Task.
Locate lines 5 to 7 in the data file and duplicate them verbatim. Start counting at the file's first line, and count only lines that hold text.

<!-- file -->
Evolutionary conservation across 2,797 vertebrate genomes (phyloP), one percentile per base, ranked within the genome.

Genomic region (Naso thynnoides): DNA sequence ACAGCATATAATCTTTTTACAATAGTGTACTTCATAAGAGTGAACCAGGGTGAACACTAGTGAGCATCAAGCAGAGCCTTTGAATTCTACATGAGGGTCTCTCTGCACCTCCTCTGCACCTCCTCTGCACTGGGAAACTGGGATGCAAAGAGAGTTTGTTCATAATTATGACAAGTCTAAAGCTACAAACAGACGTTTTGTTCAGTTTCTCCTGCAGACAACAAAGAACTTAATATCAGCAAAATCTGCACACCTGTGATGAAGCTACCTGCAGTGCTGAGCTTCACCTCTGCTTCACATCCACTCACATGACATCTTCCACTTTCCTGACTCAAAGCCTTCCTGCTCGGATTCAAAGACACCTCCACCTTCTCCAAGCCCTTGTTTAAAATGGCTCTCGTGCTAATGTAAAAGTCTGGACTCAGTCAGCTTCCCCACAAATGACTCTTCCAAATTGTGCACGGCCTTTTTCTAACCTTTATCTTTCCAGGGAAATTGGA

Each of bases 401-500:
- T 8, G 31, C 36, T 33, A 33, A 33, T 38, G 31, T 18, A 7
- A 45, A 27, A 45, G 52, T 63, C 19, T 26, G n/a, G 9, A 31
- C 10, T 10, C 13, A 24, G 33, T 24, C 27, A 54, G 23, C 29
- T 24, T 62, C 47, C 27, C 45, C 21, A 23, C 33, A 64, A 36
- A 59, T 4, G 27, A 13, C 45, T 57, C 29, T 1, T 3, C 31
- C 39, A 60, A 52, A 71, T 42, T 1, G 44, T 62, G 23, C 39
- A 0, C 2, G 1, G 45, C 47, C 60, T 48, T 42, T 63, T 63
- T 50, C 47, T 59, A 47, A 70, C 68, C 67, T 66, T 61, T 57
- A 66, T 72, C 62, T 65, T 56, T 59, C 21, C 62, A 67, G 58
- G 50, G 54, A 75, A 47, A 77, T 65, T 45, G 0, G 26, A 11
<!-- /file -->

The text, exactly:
- A 45, A 27, A 45, G 52, T 63, C 19, T 26, G n/a, G 9, A 31
- C 10, T 10, C 13, A 24, G 33, T 24, C 27, A 54, G 23, C 29
- T 24, T 62, C 47, C 27, C 45, C 21, A 23, C 33, A 64, A 36